A survey of support-service providers for open source desktops, by Victoria University and the NZ Open Source Society (NZOSS), shows “the supply side of the [open source] economics equation is ready”, says NZOSS president Don Christie.
However, there are a few rough spots; for example in the vital task of accommodating or migrating away from mission-critical proprietary applications.
The survey asked respondents: “Please describe your organisation’s capabilities and experiences in migrating users to a free software desktop, while ensuring continued user access to existing systems.”
See also: Survey finds support available for open desktop shift
No responses were returned to this question — hardly encouraging for would-be desktop open-sourcers with a slew of proprietary apps.
The result could be misleading, Christie suggests. “I think we may have asked the question the wrong way.” His company, Catalyst IT, was part of the survey; “and we provide those services”, he says. But someone in the company clearly did not think so.
The society and university conducted the Public Sector Remix IT Vendor Capability Survey after government agencies identified third-party support availability as an essential enabler of free desktop software adoption.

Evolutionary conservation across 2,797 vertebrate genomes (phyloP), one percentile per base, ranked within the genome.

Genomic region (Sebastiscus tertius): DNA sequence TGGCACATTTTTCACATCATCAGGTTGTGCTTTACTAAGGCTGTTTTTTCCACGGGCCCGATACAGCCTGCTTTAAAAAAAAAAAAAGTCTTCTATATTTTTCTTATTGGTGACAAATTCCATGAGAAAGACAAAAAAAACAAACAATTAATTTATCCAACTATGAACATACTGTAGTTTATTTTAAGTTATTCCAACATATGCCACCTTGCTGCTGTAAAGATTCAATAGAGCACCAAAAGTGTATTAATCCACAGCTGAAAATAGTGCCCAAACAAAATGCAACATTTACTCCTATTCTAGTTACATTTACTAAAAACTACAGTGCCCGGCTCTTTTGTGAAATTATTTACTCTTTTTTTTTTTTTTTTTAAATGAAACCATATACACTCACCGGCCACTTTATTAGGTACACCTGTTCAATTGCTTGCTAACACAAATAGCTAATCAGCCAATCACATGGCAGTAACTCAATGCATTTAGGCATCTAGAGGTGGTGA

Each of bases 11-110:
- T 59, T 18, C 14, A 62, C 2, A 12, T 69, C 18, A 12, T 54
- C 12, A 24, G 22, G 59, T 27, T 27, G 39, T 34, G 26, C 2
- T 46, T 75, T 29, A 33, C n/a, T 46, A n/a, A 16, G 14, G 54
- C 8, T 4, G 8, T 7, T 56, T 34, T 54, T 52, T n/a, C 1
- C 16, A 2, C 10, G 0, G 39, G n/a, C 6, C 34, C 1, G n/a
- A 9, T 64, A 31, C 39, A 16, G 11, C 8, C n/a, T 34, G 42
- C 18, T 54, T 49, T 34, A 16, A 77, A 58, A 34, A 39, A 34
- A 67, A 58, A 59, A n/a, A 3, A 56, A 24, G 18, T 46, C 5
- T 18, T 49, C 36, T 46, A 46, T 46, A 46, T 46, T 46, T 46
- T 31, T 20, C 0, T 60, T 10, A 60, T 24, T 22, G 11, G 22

Among a wide range of services, such as end-user support and mail and calendar integration, comparatively few — seven out of 32 — vendors provide user training.
The researchers quote one respondent: “most Windows or Mac users adapt to Kubuntu and Ubuntu well with only limited training required. Applications are relatively self explanatory with many reflecting the usage of familiar proprietary products.”
Yes, someone used to Windows can get by in Ubuntu — I do myself — but as game-players know, there is a world of difference between knowing the basic moves and playing well. With a desktop computer that can mean significant difference in productivity.
While it might take time to learn to use a new environment well, Christie says, a great deal of knowledge crucial to productivity, such as working with style-sheets, transcends particular operating systems.
Vendors were asked what proportion of their business is in open source: many reported more than 75 percent, but the other clump is in the “less than 5 percent” region. Relatively few fall between those extremes.
Christie presents this positively; it may represent “a lot of small players ready to blossom”, he says. But it may indicate barriers to growing beyond a small market share against established players.
If customers — especially small organisations — want to ensure a healthy growth of support services, Christie says, they should band together into user groups to “aggregate demand”. Yet curiously, the researchers suggest open-source developers might not be as collaborative as they say. The survey uncovered a bewildering range of products that the vendors supported and helped to develop.
“The cause of so many projects, many working towards similar goals, could likely be from a lack of communication in the free software community,” the researchers say.
The researchers seem to have sensed a lack of cohesiveness.